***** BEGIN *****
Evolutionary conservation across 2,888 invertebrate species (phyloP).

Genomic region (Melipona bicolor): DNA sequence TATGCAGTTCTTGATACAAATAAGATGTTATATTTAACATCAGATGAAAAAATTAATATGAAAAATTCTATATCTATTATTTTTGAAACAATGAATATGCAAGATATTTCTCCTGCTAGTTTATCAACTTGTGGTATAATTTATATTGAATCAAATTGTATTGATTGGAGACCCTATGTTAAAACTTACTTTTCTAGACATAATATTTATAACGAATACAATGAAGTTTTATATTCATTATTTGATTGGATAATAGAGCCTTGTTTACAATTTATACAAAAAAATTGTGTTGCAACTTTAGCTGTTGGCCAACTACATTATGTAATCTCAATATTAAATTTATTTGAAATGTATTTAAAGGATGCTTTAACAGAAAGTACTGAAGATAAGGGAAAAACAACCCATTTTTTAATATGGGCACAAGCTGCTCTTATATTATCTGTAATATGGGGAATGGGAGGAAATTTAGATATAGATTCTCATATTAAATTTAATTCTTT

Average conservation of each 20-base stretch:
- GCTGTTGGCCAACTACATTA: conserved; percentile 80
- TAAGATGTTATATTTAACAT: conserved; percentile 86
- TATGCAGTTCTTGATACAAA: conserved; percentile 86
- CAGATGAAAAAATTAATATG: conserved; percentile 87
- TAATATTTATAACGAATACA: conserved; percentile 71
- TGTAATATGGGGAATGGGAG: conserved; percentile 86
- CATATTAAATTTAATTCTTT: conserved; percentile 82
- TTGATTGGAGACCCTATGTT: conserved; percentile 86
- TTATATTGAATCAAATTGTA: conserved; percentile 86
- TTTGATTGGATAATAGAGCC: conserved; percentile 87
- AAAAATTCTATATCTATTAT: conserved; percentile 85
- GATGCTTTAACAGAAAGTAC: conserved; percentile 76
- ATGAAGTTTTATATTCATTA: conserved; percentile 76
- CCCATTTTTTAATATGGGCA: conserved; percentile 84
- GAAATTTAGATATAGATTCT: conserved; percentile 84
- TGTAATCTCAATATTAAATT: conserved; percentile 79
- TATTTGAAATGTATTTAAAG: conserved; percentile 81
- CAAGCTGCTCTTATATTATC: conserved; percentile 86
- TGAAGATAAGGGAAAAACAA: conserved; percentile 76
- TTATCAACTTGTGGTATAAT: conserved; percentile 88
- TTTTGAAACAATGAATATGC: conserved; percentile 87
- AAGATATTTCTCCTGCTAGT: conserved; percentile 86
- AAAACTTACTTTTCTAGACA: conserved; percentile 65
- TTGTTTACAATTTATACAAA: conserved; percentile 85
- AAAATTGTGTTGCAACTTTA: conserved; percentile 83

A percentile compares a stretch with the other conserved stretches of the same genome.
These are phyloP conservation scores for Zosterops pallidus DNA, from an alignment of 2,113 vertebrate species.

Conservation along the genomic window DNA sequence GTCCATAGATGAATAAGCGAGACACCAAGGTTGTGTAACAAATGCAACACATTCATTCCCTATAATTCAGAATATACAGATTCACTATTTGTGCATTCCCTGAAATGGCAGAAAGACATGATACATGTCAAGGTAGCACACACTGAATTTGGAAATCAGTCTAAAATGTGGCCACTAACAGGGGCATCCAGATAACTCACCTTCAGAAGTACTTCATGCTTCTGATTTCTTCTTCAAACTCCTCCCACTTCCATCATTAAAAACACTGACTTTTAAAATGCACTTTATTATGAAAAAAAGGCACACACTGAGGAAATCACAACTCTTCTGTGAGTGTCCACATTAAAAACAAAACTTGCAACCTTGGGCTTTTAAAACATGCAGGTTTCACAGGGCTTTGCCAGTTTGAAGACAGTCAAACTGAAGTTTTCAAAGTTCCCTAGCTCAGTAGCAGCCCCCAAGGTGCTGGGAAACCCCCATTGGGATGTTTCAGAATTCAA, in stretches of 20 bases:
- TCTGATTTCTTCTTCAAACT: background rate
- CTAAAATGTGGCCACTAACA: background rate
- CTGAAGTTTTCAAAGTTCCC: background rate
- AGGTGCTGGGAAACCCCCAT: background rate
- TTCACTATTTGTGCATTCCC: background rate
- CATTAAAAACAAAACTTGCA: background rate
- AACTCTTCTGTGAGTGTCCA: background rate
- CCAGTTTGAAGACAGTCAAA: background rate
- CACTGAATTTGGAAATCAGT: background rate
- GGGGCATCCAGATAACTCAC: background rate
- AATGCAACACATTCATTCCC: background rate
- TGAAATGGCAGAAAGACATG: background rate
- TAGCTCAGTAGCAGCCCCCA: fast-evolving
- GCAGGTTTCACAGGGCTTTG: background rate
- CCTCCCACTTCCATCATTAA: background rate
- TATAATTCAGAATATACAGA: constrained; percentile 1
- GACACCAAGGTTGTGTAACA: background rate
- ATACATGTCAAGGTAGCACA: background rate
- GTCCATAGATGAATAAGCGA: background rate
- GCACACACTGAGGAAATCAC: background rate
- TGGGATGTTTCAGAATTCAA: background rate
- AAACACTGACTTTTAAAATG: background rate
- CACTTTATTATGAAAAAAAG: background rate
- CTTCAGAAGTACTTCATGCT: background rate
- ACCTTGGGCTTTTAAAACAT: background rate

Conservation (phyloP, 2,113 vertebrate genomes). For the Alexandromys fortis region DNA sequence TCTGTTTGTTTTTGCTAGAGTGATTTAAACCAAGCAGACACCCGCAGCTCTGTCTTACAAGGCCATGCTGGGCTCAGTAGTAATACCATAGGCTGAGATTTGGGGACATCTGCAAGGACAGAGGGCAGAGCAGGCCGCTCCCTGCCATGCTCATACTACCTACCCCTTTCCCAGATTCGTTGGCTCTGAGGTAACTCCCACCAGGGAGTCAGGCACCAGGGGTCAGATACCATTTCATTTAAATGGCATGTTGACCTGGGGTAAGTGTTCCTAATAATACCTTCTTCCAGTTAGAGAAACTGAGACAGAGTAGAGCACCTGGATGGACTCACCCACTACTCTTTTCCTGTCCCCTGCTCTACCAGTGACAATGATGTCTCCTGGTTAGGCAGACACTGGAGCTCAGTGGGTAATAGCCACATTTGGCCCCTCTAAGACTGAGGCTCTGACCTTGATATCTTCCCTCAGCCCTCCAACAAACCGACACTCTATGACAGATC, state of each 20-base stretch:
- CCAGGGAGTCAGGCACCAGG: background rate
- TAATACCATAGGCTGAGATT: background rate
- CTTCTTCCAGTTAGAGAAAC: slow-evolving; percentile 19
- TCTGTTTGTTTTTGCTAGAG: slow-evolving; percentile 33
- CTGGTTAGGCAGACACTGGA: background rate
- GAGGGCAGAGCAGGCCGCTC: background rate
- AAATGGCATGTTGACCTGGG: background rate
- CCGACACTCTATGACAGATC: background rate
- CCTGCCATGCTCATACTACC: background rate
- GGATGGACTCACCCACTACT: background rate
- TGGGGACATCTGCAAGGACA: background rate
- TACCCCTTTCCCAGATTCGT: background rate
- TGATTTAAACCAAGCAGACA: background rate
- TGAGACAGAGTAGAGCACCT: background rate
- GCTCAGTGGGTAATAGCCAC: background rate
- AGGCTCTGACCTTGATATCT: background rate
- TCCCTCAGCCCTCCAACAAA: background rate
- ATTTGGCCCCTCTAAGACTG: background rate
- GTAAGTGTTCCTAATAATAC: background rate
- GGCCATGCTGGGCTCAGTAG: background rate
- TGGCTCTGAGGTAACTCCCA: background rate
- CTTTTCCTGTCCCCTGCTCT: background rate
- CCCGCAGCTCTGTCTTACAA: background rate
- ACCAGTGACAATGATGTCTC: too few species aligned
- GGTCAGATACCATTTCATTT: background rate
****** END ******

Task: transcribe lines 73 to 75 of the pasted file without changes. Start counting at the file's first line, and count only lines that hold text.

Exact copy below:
- AGGCTCTGACCTTGATATCT: background rate
- TCCCTCAGCCCTCCAACAAA: background rate
- ATTTGGCCCCTCTAAGACTG: background rate